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The Sweet Spot in Mortgage Notes

by Alan Noblitt on December 16, 2011 · 5 comments

bad mortgage note deals

Yesterday, I was contacted by a person wanting to sell a real estate note with a face value of $9700.  That’s right, nine-thousand seven-hundred dollars.  The sales price was also $9700, as there was no down payment and no seasoning (payment history).  This was supposedly for a house in the Midwest, though at that price, I have to think that something is terribly wrong with the property.

The note holder went on and on about what a great deal this would be for any mortgage note buyer, and the huge rate of return.  In this guy’s mind, he may very well think that this is a strong note.  However, to any note buyer, this is a horrible note, and I doubt that anyone would ever buy it.

Most note buyers have a required minimum balance on any note that they are considering.  Typically, this minimum is around $30,000, though some investors start at $50,000.  Similarly, most note buyers have a maximum balance requirement, above which they will not go.  For small note investors, this could be only $100,000, while larger companies may consider notes up to $1 million or higher.

The Midwest note above had serious deficiencies beyond just the low note balance.  There was zero down payment, no monthly payments had been received, and the payer’s credit was probably rotten.  If a mortgage buyer did purchase a note like this and it went into default, the buyer would almost certainly lose money from just foreclosure and rehab expenses alone.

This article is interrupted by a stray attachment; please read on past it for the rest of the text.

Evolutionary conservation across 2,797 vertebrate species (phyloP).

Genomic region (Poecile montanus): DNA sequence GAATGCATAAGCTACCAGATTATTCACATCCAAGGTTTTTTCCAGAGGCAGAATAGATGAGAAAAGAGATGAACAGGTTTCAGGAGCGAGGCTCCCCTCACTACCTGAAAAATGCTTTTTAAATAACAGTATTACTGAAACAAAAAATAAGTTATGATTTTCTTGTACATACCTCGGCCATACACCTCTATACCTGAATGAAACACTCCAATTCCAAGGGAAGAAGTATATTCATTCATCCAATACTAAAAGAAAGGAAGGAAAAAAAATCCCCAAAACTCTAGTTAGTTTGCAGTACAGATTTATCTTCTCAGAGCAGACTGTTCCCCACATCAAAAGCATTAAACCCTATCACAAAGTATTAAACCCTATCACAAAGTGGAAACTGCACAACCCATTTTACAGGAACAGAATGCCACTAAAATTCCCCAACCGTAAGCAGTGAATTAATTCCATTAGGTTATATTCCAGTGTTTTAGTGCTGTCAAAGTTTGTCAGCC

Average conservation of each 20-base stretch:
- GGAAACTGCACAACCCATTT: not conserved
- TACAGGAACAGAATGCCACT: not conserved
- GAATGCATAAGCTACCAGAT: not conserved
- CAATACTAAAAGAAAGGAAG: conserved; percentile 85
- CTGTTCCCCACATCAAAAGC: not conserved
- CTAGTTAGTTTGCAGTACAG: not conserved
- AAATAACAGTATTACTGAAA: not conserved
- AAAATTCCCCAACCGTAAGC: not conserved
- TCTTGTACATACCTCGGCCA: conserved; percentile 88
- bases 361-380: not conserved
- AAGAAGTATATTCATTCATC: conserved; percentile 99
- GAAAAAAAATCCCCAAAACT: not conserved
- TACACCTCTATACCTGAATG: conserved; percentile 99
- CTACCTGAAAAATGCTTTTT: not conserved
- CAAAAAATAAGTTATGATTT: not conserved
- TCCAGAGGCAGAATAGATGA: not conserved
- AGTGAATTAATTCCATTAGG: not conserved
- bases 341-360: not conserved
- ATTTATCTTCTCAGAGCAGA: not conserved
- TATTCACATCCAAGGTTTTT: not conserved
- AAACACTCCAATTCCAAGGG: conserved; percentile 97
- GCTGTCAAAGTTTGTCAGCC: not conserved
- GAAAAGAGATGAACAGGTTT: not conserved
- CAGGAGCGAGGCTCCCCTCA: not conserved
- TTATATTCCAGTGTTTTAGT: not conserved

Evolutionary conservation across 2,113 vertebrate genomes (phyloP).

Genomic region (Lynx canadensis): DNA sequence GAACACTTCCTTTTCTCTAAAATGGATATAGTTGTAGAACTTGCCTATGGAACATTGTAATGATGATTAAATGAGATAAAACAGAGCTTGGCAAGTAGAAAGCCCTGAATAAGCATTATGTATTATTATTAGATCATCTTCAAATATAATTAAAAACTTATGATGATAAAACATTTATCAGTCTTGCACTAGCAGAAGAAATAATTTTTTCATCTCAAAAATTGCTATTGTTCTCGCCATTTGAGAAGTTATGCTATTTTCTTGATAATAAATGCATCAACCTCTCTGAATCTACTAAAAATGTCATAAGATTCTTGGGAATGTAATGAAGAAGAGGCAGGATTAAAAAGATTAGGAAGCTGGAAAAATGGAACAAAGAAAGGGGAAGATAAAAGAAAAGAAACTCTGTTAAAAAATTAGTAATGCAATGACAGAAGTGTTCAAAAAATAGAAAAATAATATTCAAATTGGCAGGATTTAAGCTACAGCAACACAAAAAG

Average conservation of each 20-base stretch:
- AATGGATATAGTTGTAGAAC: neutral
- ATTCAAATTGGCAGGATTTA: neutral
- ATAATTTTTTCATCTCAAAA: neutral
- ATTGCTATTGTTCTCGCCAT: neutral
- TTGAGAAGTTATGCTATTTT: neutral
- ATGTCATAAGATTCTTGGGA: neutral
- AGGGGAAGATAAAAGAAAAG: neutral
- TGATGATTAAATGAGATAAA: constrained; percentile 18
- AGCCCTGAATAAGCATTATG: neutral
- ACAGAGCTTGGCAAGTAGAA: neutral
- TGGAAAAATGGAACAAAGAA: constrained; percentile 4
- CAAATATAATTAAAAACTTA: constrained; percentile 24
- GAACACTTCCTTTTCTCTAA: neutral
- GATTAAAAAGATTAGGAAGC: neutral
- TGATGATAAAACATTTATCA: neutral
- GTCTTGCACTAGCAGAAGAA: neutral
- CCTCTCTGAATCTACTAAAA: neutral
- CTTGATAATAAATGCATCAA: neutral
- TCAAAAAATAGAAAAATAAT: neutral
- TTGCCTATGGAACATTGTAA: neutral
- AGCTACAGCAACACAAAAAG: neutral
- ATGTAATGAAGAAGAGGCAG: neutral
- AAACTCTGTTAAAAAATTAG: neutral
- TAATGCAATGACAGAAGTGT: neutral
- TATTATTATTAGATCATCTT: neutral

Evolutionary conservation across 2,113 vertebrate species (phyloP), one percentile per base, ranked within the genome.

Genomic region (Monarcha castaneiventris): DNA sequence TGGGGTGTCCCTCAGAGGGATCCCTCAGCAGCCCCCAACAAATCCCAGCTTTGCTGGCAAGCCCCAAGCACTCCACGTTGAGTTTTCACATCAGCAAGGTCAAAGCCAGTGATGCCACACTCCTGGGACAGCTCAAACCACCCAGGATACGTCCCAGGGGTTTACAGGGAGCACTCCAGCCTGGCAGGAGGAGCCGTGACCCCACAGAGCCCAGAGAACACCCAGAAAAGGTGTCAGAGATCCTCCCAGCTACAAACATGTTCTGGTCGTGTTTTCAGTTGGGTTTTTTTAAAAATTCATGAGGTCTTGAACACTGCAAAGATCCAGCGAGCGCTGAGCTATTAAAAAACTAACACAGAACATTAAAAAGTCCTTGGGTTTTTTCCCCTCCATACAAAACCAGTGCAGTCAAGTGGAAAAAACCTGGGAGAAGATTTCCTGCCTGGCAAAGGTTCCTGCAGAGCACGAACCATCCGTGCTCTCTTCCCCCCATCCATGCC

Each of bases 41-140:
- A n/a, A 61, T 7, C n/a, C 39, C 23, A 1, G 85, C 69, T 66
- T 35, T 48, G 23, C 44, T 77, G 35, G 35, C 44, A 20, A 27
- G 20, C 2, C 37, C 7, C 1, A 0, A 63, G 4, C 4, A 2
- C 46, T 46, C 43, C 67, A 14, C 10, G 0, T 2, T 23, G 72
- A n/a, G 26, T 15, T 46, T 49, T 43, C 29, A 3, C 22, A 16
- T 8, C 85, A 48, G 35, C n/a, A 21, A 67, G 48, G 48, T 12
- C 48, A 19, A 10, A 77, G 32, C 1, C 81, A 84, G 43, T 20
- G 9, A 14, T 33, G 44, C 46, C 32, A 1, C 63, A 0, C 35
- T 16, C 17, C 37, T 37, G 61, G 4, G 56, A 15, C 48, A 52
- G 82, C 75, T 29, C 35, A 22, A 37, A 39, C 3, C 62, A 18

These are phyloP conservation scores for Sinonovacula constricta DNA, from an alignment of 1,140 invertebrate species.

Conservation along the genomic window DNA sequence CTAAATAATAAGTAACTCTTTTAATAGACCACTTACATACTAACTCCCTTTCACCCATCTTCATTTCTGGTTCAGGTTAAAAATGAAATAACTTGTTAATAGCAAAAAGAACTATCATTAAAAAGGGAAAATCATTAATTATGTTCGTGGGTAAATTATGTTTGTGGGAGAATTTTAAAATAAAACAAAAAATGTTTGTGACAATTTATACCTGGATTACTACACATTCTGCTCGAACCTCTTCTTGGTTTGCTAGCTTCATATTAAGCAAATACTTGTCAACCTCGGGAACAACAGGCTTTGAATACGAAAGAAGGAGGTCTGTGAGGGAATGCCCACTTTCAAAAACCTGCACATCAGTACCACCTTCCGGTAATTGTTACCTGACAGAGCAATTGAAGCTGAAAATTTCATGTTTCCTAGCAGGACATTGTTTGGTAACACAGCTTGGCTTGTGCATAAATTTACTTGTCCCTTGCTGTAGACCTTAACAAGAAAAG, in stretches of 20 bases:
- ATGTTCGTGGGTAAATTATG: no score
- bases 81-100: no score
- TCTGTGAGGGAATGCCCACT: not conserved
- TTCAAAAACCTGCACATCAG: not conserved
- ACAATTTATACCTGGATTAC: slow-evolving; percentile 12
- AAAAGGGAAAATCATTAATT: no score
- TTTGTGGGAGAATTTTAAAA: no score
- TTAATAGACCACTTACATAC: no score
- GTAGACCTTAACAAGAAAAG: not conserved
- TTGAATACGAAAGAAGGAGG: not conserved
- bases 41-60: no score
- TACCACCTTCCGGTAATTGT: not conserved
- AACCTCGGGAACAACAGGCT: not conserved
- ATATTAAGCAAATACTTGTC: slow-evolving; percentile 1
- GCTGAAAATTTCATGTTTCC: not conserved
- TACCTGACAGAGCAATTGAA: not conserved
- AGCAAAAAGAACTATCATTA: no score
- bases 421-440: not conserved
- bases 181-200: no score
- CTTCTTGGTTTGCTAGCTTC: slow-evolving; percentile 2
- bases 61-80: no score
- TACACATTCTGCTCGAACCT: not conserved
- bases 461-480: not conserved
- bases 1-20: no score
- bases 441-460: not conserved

If you are considering carrying a note with a balance of less than $30,000 or more than $1 million, be aware that you will have difficulty finding a buyer for the note, even if everything else about the note is wonderful.  The same applies if you are holding a junior lien or if the property is located outside of the U.S. (though there are note buyers in Canada).

Before you agree to carry a note (offer owner financing), talk with an experienced note buyer first.  Even if you don’t expect to ever sell the note, a knowledgeable note buyer can give you tips to protect yourself and to make the note more marketable in case you later decide to sell it.

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{ 5 comments… read them below or add one }

Bethany December 16, 2011 at 7:52 am

You are right on target with this one, that seems like way too low of a price for any type of worthwhile investment.


Alan Noblitt December 16, 2011 at 10:14 am


Exactly. It was a good reminder though that what seems obvious to those of us in the business is not always so clear to others. Thanks for your comment.



J. Sylvester December 30, 2011 at 3:10 am

You mentioned that there are mortgage note buyers in Canada. Do you know of any that operate in BC?
I have second mortgage notes that were created 2 years ago and mature in 3 years. The catch is there are no monthly payments or interest payable, only a future value totaling about $60,000 at term in December 2014.
any comments or suggestion welcomed.


Alan Noblitt December 30, 2011 at 7:50 am

Sorry, but I don’t know of any investors in either the U.S. or Canada who will buy 2nd liens, especially with no monthly payments. There is just too much risk in such notes.



Marc Faulkner February 3, 2012 at 4:46 pm

I agree on the 0 down but, we don’t mind small balance notes as long as there is a lot of real equity. We will look at notes with balances of less than $10,000.


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